J. Warner Wallace, the “cold case detective”, has become a leading Christian apologist. He brings a unique perspective to the world of faith. Having grown up in an atheist family, he didn’t come to faith until well into adulthood.
He didn’t grow up in the church, obviously. The traditional focus on personal experience and testimonies in evangelicalism was not part of his background. He didn’t come to faith through experience or the influence of personal testimonies. For him, it was simply a matter of the facts.
Wallace observes that the most popular answer people give for being a Christian is that they were raised in a Christian family. The second most popular answer people give for being a Christian is some experience that demonstrates that Christianity is true.
Wallace criticizes these bases for Christian faith because because Mormons give similar answers to explain their belief in Mormonism. The number one answer people give for being a Mormon is that they were raised in a Mormon family, and the second most popular answer is some experience that demonstrated for them that Mormonism is true.
Christians don’t think Mormonism is true, but their stories are the same as ours. Thus, Wallace concludes, experience can be a powerful thing, but it doesn’t necessarily settle the truth of the matter. People who rely on experience are relying on weak anchor to faith.
More important than experience is whether something is true.
Wallace goes on to share his testimony in the short interchange linked at the end of this article with the caveat given above – don’t put too much faith in his (or anyone else’s) testimony.
As I have been reading through the New Testament, on my way through the Bible chronologically from start to finish, I have come to the Book of Acts. I wrote most recently about the prominence and importance of testimonial evidence for Christ. I continue to be struck by the key importance of this eyewitness testimony and the highly relational way in which God reveals Himself to people in Acts – and continues to reveal Himself to people today .
Jesus, of course, attracted people who gathered to him, joined him and followed him. Literally, they lived with him, ate with him, traveled with him, and followed him where he went. Thus, they became witnesses to everything he said and did.
As I continue reading in Acts, I have come today to the story of Peter, the apostle, and Cornelius, the Roman Centurion who lived in Caesarea. I wrote about this story not long ago, in Reflection on the Unity for which Jesus Prayed: Peter & Cornelius, but today I see a different twist that runs with the theme of eyewitnesses and God revealing Himself to people.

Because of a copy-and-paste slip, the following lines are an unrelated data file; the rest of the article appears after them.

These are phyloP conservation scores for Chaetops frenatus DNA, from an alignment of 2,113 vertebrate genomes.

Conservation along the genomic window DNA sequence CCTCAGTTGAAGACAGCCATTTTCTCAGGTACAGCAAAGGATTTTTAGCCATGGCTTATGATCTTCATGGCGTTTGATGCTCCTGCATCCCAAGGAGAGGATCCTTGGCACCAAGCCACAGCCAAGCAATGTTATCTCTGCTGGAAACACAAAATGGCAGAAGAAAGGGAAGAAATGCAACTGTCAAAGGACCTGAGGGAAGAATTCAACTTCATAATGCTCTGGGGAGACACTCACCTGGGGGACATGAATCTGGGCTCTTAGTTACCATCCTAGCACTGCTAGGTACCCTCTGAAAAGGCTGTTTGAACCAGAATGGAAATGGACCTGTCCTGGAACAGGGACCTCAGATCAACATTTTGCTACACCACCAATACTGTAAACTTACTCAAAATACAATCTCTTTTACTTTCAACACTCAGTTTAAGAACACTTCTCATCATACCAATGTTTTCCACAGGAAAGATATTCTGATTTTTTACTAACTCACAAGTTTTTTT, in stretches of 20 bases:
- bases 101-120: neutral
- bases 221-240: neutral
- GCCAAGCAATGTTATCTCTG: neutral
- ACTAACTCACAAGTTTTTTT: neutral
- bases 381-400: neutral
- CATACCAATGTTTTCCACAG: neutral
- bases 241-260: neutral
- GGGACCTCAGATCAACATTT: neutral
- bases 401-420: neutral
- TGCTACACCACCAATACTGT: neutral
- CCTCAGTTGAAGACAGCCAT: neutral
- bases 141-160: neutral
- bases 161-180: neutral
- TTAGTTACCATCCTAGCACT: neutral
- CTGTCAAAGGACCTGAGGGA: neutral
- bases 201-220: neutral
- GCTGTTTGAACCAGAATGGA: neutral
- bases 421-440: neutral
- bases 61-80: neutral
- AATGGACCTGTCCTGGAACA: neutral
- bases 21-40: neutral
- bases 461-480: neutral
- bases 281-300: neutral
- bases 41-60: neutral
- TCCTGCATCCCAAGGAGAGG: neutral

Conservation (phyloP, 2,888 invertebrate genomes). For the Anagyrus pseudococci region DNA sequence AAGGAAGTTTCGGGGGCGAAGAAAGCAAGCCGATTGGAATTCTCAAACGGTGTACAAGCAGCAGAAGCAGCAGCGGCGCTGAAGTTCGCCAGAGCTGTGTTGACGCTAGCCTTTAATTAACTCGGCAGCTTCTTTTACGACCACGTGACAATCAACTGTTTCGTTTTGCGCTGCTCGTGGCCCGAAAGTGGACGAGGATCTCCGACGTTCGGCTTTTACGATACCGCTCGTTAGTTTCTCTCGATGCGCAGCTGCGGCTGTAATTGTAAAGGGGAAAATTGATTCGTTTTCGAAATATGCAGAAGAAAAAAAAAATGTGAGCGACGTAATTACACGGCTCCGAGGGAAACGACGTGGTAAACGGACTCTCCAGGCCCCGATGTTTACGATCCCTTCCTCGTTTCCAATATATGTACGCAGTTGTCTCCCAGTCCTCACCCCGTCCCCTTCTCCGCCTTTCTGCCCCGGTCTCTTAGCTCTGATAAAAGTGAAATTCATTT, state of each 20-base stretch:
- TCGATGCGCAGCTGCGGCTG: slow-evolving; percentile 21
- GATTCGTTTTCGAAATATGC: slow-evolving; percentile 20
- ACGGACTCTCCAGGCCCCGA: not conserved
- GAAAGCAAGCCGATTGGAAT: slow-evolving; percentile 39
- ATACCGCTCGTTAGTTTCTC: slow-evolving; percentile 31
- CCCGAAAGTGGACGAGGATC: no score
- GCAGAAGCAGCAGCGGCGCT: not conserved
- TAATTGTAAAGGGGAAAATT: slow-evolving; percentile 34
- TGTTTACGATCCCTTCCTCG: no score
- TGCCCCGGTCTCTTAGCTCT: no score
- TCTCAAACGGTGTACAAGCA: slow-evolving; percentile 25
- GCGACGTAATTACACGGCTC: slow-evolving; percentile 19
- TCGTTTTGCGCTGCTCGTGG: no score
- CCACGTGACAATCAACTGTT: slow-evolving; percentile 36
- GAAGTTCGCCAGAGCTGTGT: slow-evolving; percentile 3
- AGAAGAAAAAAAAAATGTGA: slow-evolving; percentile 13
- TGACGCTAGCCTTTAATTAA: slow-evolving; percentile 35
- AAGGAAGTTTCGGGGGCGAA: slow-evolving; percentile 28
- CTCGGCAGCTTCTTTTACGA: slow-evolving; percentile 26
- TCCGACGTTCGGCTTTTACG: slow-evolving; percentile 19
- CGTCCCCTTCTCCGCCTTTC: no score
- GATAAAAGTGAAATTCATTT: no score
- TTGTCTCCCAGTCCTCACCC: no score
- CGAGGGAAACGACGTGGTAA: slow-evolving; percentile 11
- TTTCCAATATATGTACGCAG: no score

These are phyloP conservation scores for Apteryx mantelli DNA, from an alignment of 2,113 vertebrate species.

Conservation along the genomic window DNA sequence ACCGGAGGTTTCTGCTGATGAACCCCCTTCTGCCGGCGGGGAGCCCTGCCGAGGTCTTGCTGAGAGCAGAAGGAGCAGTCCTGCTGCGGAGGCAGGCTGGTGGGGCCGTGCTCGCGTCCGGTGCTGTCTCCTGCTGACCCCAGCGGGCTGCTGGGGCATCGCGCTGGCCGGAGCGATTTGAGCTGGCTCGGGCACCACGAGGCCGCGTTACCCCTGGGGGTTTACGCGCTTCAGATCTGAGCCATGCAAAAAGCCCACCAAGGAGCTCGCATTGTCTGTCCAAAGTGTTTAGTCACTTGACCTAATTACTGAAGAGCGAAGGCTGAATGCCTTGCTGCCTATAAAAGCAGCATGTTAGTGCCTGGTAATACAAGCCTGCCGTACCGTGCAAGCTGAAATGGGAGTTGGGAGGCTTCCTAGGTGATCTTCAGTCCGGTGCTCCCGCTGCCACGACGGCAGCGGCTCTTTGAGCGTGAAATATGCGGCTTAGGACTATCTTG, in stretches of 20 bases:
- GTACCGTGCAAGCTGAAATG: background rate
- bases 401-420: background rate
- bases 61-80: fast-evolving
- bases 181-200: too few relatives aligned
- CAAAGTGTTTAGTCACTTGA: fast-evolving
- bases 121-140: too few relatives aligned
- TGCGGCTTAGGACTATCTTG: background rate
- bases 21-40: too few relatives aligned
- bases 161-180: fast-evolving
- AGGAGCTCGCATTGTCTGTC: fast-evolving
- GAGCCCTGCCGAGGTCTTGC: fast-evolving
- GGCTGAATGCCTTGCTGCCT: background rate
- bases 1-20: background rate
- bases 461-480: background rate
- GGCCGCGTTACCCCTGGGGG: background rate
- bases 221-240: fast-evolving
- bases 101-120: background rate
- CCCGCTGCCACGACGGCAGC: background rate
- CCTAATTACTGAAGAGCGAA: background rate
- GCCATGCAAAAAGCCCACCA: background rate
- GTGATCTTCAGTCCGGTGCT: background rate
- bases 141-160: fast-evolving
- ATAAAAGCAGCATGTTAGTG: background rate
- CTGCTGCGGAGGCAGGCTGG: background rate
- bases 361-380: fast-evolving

As a lawyer, I am keenly aware of the central importance of eyewitnesses to getting at the truth of any matter. There is no better proof in the law than eyewitness testimony. The rules of law allow hearsay testimony (the testimony of what someone else said) only in extreme and limited circumstances because eyewitness testimony is considered inherently much more reliable.
Eyewitness testimony is light years more reliable than secondhand testimony, but even eyewitness testimony needs to be carefully considered along with the credibility of the eyewitnesses. People aren’t always good at observing details accurately. People sometimes fill in the gaps in understanding of what happened with details that are assumed, but which aren’t accurate. People do this consciously and unconsciously. Eyewitnesses can be influenced by subconscious biases and influences. Sometimes eyewitnesses even lie about what they have seen.
Because eyewitness testimony isn’t foolproof, we look for other evidence that will either corroborate or contradict the eyewitness testimony. Still, cases are built on eyewitness testimony.
A case can be built on the testimony of a single, good eyewitness, but multiple eyewitnesses is gold. The more eyewitnesses that agree with each other on key facts (they will never agree on all details), and the more evidence that corroborates that testimony, the stronger a case is.
We see this principle at work in the narrative accounts contained in the Bible that we call the Gospels. The Bible expressly focuses on the testimony of eyewitnesses. Following is a summary of the ways in which the theme of eyewitness testimony runs throughout the New Testament.